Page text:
They just don't get it. Five zillion Presidential candidates (or so it seems) and not one in tune with what young Americans want from the Internet. Millennials today view going online as a core component of their identity and existence. It's an extra appendage, their personal concierge. They use it to purchase things, pay bills, make dinner reservations, date, watch shows, post pictures, book hotels; even control the thermostat and lighting at home. All they ask in return from service providers is a little empowerment, mainly the right to control their own personal information. You'd think that one candidate would recognize the opportunity here to capture a major voting bloc by showing concern about an important issue to an entire generation. But they don't, and come election time, they may regret it.
In recent debates, both the Republicans and Democrats have been asked about online privacy and all candidates have mumbled nonsensical responses about the mess in Washington, immigration, and saving the middle class. What they don't offer is something substantive that pertains to online users. When Jeb Bush was asked by Fox Business host Neil Cavuto about Tim Cook's stake on privacy and what to do with encryption, he responded:
"...there needs to be a complete dialogue with the large technology companies. They understand that there's a national security risk. We ought to give them a little bit of a liability release so that they share data amongst themselves and share data with the federal government, they're not fearful of a lawsuit."
This is symptomatic of almost all the Republican candidates. Give the technology companies leeway to share your data with each other and government leaders. In other words, protect the sin and the sinner.
In the most recent Democratic debate, Bernie Sanders talked about how Internet privacy laws lag behind the technology. True, but he didn't offer a concrete opinion about how to solve the problem. Clinton vaguely suggested that technology companies and the government have some kind of summit. Then what? Fellow candidate Martin O'Malley said searching through our data is a violation of the Fourth Amendment and that the government should be required to use a warrant to look at our private information. Also true, but that still doesn't answer the question of protection of our rights against Facebook, Google, Instagram and everyone else who makes our private information public or AT&T and Verizon who simply sell our information to the government/NSA for the snazzy price of $300M per year.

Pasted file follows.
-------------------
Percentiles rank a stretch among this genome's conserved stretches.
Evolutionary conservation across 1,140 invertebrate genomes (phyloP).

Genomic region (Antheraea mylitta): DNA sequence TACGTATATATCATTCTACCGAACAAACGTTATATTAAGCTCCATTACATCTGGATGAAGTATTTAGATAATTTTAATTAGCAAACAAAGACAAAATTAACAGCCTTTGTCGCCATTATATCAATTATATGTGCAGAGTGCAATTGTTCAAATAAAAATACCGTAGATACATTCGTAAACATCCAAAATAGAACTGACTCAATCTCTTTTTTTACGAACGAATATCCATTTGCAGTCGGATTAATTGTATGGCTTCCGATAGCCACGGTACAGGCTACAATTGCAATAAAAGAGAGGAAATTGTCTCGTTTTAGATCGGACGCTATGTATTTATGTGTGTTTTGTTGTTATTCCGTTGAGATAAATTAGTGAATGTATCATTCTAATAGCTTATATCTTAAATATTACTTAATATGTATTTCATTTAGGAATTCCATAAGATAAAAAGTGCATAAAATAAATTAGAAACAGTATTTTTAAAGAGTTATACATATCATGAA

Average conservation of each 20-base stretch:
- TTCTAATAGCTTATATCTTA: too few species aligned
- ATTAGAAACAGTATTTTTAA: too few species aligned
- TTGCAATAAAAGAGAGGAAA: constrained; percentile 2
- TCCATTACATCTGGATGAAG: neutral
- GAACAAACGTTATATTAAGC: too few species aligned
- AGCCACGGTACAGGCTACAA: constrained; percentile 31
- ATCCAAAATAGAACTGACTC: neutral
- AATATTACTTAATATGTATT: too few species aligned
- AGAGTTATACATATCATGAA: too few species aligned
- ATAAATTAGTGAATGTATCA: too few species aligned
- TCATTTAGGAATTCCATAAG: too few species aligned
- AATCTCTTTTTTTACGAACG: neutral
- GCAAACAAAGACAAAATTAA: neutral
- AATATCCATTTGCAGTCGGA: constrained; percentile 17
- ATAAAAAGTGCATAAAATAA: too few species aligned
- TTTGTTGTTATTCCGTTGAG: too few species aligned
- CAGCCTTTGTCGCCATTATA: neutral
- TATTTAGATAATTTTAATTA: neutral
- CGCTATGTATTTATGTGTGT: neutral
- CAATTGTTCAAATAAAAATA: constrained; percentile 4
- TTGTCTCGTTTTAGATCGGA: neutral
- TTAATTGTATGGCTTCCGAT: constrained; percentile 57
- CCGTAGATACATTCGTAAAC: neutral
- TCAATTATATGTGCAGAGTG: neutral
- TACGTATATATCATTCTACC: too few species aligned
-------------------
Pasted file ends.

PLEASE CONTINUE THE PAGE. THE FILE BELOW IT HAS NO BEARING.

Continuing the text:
Presidential candidates, here are the facts (read them, learn them, and own them): first, when it comes to online privacy, young Americans are the most in-tune generation. They strive to protect their privacy and limit the amount of personal information available about them online. They change privacy settings, edit their social media comments, and take steps to mask their online identities more than any other demographic.
Second, in spite of Millennials being the most diligent practitioners of online privacy, they share more personal information online than any other generation. That's because they understand the Internet better than anyone else and want to use the apps that simplify and better their lives. If someone, as in any breathing candidate, would speak to this generation and say "Privacy versus features shouldn't be a choice" and that "I want my policies to jibe with how you live your life," millions of people would listen.
Third, statistics show that the age 18-29 demographic has the lowest turnout for Presidential elections, typically around 20 percent. In 2008 however, that stat jumped to 40 percent. Why? Because of the power of Obama: his use of social media and his ability to woo the younger generation with a message that resonated with them. In today's world, that is how you win elections. Stop the mudslinging, the finger pointing, and the race profiling. Drop the vacuum of false promises and fluffy answers to meaningful issues. Stop ignoring a large piece of the American population and make your platform truly inclusive for everyone. That's the golden electoral ticket.
Millennials get up in the morning and reach for their devices before their toothbrush. They eat lunch together, texting in one hand while picking up their food in the other. At night, they turn out the lights before putting down their smartphones and tablets. That is the only world they have ever known and by all these candidates ignoring it, all it does is reveal how out of touch they are with the pulse of young people in this country. A worthy candidate would know better and respond. Are there any out there?